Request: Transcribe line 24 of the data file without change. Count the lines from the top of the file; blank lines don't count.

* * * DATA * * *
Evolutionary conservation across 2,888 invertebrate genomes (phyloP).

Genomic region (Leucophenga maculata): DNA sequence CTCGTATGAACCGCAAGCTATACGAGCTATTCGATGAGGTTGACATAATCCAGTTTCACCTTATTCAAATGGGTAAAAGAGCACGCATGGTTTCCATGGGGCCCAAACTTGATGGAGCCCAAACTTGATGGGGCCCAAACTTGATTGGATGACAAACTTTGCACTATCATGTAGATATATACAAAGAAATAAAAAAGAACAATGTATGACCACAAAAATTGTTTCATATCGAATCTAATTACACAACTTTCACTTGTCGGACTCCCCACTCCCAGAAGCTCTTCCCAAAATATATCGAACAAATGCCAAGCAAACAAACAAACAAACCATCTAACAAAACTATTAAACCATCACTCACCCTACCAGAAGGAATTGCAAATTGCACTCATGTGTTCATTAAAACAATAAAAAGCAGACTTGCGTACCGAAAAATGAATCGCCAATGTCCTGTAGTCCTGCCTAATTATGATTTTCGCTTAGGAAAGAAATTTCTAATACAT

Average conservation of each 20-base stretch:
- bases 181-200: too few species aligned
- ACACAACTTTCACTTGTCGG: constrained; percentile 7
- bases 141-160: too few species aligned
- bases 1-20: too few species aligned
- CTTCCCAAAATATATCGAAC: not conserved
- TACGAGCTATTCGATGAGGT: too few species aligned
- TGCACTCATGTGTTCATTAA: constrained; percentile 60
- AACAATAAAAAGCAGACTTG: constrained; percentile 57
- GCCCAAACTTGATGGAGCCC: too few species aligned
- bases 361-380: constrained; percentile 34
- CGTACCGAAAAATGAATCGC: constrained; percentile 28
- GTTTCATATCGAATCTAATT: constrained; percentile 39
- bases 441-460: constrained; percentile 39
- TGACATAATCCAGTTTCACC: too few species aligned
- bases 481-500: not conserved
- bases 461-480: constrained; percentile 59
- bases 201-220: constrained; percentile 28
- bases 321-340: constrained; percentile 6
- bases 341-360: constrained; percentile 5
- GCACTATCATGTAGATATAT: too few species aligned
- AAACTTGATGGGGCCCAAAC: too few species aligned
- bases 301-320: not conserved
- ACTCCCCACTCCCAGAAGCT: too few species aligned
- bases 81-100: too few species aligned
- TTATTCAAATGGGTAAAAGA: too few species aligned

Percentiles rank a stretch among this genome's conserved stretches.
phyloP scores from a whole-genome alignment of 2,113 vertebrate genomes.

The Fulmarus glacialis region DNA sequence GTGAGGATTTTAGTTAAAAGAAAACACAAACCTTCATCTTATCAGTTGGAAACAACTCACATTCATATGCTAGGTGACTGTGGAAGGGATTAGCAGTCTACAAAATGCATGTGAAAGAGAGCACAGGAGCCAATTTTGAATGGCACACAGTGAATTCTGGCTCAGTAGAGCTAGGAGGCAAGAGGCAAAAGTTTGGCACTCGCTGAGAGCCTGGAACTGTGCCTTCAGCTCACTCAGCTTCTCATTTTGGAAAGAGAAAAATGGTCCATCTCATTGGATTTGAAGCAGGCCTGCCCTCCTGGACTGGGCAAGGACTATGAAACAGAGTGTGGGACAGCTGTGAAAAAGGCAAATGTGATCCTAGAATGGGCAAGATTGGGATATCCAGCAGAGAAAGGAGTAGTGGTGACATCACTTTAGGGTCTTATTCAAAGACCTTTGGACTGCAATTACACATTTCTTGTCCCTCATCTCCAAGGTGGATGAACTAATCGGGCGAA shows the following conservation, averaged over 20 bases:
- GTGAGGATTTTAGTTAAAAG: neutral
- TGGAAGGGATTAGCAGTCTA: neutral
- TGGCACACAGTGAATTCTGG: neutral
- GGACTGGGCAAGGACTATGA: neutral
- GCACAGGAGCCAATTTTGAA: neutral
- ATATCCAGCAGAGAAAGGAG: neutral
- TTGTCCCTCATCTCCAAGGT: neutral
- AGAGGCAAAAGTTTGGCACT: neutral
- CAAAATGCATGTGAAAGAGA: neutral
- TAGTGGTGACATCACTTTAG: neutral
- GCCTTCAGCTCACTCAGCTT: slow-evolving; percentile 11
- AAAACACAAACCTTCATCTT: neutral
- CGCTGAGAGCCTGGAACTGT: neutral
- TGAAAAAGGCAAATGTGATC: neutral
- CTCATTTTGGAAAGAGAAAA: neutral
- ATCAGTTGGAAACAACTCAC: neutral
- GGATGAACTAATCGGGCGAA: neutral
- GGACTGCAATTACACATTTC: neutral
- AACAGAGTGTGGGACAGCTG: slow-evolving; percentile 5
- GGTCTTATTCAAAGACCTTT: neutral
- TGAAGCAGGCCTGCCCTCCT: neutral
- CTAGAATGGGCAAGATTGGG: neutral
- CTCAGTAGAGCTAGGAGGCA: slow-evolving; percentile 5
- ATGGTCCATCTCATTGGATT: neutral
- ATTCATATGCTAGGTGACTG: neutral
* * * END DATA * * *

- AAACTTGATGGGGCCCAAAC: too few species aligned